According to documents leaked to the opposition the state government has earmarked $150 million in funding cuts to LHD budgets this financial year. This will inevitably put more pressure on staffing.
Here is a delicious challenge for those of you who love brain teasers.
How do you inject an extra 5000 nurses and midwives into the public health system over the next four years – as the state government promised at the state election early this year – and at the same time cut LHD budgets by $150 million a year?
The Berejiklian government’s apparent solution is the health equivalent of the magic pudding. You can have your cake and eat it too.
Norman Lindsay’s children’s classic has often been used as a metaphor for ridiculous political promises and wishful thinking. It is the perfect metaphor for NSW health policy.
When you demand $150 million in cost savings from the state’s 15 Local Health Districts and three Specialty Health Networks, clearly, it will spill into current staffing vacancies as well as cuts
to frontline staff.
We have been seeing the conse-quences of these cuts for some time.
Months ago we were told Hunter New England Health had to find widespread savings, when we raised issues of understaffing concerns.
We were also told Western NSW Local Health District had to find positions it could cut. At the same time Central Coast Local Health District has been targeting nursing positions under a radical ‘staffing our service’ plan.
When we asked questions of NSW Health directly, we were given the normal mantra: there had been a 4.5 per cent increase in the state’s health budget and record health investment. We were assured that the Agency “Efficiency Dividends” or “Treasury Cap” would be managed by procurement efficiencies. It now appears to our members that LHD’s consider non-replacement of staff a procurement efficiency. We were then asked: “Why couldn’t we just be happy with 5,000 extra nurses and midwives over the next four years?”
A self-delusional mindset
As nurses and midwives we cannot afford to share the government’s self-delusional mindset. We need to make them accountable for their election promise to significantly increase the nursing and midwifery workforce. We owe that to our patients as well as ourselves.
Those extra nurses and midwives are needed now and we are not going to get them unless we keep this government honest.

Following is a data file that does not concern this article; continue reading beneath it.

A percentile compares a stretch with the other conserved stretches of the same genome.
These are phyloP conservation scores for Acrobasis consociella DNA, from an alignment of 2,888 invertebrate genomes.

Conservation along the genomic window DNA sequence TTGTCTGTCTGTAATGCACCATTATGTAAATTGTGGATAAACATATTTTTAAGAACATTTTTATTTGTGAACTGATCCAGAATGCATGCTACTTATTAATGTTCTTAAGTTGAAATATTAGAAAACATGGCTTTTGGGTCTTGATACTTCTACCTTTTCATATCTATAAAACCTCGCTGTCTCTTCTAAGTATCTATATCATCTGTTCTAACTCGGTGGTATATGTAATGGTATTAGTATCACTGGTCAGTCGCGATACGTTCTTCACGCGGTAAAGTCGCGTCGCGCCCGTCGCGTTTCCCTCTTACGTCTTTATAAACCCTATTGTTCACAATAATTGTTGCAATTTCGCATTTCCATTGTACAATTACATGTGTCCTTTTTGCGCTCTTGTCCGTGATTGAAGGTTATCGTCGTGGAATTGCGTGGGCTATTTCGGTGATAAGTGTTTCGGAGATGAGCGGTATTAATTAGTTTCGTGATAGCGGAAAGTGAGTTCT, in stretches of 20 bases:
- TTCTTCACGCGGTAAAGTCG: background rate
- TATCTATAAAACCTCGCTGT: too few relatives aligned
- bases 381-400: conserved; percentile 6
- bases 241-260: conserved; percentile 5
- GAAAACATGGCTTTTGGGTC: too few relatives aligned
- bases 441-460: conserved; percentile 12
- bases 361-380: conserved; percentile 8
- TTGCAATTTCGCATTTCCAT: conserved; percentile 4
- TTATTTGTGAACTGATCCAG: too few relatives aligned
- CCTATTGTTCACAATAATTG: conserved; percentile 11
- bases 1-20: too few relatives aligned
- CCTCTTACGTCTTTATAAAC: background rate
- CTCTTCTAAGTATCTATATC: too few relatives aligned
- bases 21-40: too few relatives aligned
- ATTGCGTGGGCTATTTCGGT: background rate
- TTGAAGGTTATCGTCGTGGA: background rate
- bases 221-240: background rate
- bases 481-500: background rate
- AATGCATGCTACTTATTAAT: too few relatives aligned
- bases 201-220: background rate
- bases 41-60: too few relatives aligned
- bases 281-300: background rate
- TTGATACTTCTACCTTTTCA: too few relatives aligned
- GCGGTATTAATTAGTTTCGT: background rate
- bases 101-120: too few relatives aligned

This requires us to take a stand and to get the community behind us.
The good news is, that is happen-ing now and it is paying dividends.
Throughout the state NSWNMA branches are mobilising when inadequate staffing has impacted on safe patient care and the welfare of our patients.
They have engaged with the community and educated them about what is really happening at the frontline of our health system. They have won the community’s support and this has led to favourable outcomes.
In this month’s Lamp we report on how committed groups of nurses at rural hospitals like Leeton and Cooma have forced management to fulfil their responsibilities and find extra staff.
Likewise, at a larger metropolitan hospital like Bankstown nurses and midwives have achieved similar results.
For months now The Lamp has reported similar battles and similar wins.
These wins don’t come easy. They require some heavy lifting. Data needs to be collected, analyses need to be made, workplaces need to be organised, the community needs to be engaged. Management needs to be challenged.
The leadership and staff of this union are always here to provide assistance and backup
to branches who are fighting to improve their workplace.
When the government says, on the one hand they recognise the need for more frontline nurses and on the other they take to LHD budgets with a scalpel, it is an insult to our intelligence and the intelligence of the public.
Someone needs to call out this fantasy. Let’s keep taking the truth to the public about the true state of our health system. The community has shown they will back us.
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